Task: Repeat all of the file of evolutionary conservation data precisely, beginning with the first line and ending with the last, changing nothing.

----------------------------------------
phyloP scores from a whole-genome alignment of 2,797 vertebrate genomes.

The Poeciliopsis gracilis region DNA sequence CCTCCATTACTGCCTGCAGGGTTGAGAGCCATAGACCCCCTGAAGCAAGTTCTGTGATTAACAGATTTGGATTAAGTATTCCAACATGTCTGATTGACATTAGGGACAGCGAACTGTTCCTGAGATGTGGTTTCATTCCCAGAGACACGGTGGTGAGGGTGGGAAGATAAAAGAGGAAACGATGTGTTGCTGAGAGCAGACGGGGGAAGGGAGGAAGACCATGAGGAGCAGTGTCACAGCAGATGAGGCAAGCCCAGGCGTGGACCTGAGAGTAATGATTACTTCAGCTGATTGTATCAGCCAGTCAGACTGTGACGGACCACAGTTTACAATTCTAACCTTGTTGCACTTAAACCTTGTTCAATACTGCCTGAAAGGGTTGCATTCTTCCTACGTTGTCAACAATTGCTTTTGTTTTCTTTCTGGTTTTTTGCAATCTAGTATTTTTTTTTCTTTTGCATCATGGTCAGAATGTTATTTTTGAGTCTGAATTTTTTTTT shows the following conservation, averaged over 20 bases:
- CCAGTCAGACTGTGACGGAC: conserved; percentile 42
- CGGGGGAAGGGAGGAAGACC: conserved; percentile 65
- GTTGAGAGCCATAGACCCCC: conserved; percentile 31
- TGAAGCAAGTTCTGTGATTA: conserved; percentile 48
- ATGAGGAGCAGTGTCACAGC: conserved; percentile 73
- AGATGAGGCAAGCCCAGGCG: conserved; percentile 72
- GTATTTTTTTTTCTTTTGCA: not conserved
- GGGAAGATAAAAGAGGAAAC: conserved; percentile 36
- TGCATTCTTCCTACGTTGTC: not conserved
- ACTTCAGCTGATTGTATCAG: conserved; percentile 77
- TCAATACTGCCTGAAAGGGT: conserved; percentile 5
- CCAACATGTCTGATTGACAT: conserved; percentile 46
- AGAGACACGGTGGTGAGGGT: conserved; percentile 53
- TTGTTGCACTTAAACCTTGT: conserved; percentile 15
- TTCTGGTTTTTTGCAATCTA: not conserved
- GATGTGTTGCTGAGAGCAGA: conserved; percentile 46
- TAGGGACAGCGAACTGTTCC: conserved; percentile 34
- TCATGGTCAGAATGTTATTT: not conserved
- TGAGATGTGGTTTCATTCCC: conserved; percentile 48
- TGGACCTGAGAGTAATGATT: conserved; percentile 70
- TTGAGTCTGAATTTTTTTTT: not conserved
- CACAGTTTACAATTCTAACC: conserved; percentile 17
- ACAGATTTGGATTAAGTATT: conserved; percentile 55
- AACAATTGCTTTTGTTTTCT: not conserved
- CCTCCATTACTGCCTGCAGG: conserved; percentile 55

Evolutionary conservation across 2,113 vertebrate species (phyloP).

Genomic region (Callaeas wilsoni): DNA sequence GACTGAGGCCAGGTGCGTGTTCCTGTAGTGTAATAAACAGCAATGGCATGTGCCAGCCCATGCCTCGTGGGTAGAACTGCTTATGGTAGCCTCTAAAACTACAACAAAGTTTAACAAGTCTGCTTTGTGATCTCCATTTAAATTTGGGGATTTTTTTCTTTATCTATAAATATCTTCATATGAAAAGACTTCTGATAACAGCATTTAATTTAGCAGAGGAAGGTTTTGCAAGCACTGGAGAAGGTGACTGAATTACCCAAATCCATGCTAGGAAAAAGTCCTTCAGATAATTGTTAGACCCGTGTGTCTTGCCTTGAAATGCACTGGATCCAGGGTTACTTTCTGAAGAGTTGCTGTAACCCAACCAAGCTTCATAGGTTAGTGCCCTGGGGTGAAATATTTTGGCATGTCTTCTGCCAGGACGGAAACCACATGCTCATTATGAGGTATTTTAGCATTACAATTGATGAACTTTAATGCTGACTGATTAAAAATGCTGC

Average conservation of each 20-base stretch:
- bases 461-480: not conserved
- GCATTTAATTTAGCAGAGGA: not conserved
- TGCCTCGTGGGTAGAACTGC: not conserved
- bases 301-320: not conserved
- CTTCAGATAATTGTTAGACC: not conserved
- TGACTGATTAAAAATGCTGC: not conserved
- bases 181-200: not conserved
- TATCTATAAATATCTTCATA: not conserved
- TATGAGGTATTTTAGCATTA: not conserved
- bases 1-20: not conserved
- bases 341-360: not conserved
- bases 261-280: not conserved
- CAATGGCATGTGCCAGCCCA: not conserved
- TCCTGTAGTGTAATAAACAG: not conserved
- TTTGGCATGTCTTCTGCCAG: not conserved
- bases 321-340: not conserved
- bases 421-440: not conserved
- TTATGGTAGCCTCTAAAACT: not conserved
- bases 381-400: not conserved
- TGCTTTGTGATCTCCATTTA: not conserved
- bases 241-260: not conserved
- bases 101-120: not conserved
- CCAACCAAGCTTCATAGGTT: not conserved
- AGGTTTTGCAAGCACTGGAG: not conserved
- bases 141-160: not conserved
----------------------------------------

phyloP scores from a whole-genome alignment of 2,797 vertebrate genomes.

The Poeciliopsis gracilis region DNA sequence CCTCCATTACTGCCTGCAGGGTTGAGAGCCATAGACCCCCTGAAGCAAGTTCTGTGATTAACAGATTTGGATTAAGTATTCCAACATGTCTGATTGACATTAGGGACAGCGAACTGTTCCTGAGATGTGGTTTCATTCCCAGAGACACGGTGGTGAGGGTGGGAAGATAAAAGAGGAAACGATGTGTTGCTGAGAGCAGACGGGGGAAGGGAGGAAGACCATGAGGAGCAGTGTCACAGCAGATGAGGCAAGCCCAGGCGTGGACCTGAGAGTAATGATTACTTCAGCTGATTGTATCAGCCAGTCAGACTGTGACGGACCACAGTTTACAATTCTAACCTTGTTGCACTTAAACCTTGTTCAATACTGCCTGAAAGGGTTGCATTCTTCCTACGTTGTCAACAATTGCTTTTGTTTTCTTTCTGGTTTTTTGCAATCTAGTATTTTTTTTTCTTTTGCATCATGGTCAGAATGTTATTTTTGAGTCTGAATTTTTTTTT shows the following conservation, averaged over 20 bases:
- CCAGTCAGACTGTGACGGAC: conserved; percentile 42
- CGGGGGAAGGGAGGAAGACC: conserved; percentile 65
- GTTGAGAGCCATAGACCCCC: conserved; percentile 31
- TGAAGCAAGTTCTGTGATTA: conserved; percentile 48
- ATGAGGAGCAGTGTCACAGC: conserved; percentile 73
- AGATGAGGCAAGCCCAGGCG: conserved; percentile 72
- GTATTTTTTTTTCTTTTGCA: not conserved
- GGGAAGATAAAAGAGGAAAC: conserved; percentile 36
- TGCATTCTTCCTACGTTGTC: not conserved
- ACTTCAGCTGATTGTATCAG: conserved; percentile 77
- TCAATACTGCCTGAAAGGGT: conserved; percentile 5
- CCAACATGTCTGATTGACAT: conserved; percentile 46
- AGAGACACGGTGGTGAGGGT: conserved; percentile 53
- TTGTTGCACTTAAACCTTGT: conserved; percentile 15
- TTCTGGTTTTTTGCAATCTA: not conserved
- GATGTGTTGCTGAGAGCAGA: conserved; percentile 46
- TAGGGACAGCGAACTGTTCC: conserved; percentile 34
- TCATGGTCAGAATGTTATTT: not conserved
- TGAGATGTGGTTTCATTCCC: conserved; percentile 48
- TGGACCTGAGAGTAATGATT: conserved; percentile 70
- TTGAGTCTGAATTTTTTTTT: not conserved
- CACAGTTTACAATTCTAACC: conserved; percentile 17
- ACAGATTTGGATTAAGTATT: conserved; percentile 55
- AACAATTGCTTTTGTTTTCT: not conserved
- CCTCCATTACTGCCTGCAGG: conserved; percentile 55

Evolutionary conservation across 2,113 vertebrate species (phyloP).

Genomic region (Callaeas wilsoni): DNA sequence GACTGAGGCCAGGTGCGTGTTCCTGTAGTGTAATAAACAGCAATGGCATGTGCCAGCCCATGCCTCGTGGGTAGAACTGCTTATGGTAGCCTCTAAAACTACAACAAAGTTTAACAAGTCTGCTTTGTGATCTCCATTTAAATTTGGGGATTTTTTTCTTTATCTATAAATATCTTCATATGAAAAGACTTCTGATAACAGCATTTAATTTAGCAGAGGAAGGTTTTGCAAGCACTGGAGAAGGTGACTGAATTACCCAAATCCATGCTAGGAAAAAGTCCTTCAGATAATTGTTAGACCCGTGTGTCTTGCCTTGAAATGCACTGGATCCAGGGTTACTTTCTGAAGAGTTGCTGTAACCCAACCAAGCTTCATAGGTTAGTGCCCTGGGGTGAAATATTTTGGCATGTCTTCTGCCAGGACGGAAACCACATGCTCATTATGAGGTATTTTAGCATTACAATTGATGAACTTTAATGCTGACTGATTAAAAATGCTGC

Average conservation of each 20-base stretch:
- bases 461-480: not conserved
- GCATTTAATTTAGCAGAGGA: not conserved
- TGCCTCGTGGGTAGAACTGC: not conserved
- bases 301-320: not conserved
- CTTCAGATAATTGTTAGACC: not conserved
- TGACTGATTAAAAATGCTGC: not conserved
- bases 181-200: not conserved
- TATCTATAAATATCTTCATA: not conserved
- TATGAGGTATTTTAGCATTA: not conserved
- bases 1-20: not conserved
- bases 341-360: not conserved
- bases 261-280: not conserved
- CAATGGCATGTGCCAGCCCA: not conserved
- TCCTGTAGTGTAATAAACAG: not conserved
- TTTGGCATGTCTTCTGCCAG: not conserved
- bases 321-340: not conserved
- bases 421-440: not conserved
- TTATGGTAGCCTCTAAAACT: not conserved
- bases 381-400: not conserved
- TGCTTTGTGATCTCCATTTA: not conserved
- bases 241-260: not conserved
- bases 101-120: not conserved
- CCAACCAAGCTTCATAGGTT: not conserved
- AGGTTTTGCAAGCACTGGAG: not conserved
- bases 141-160: not conserved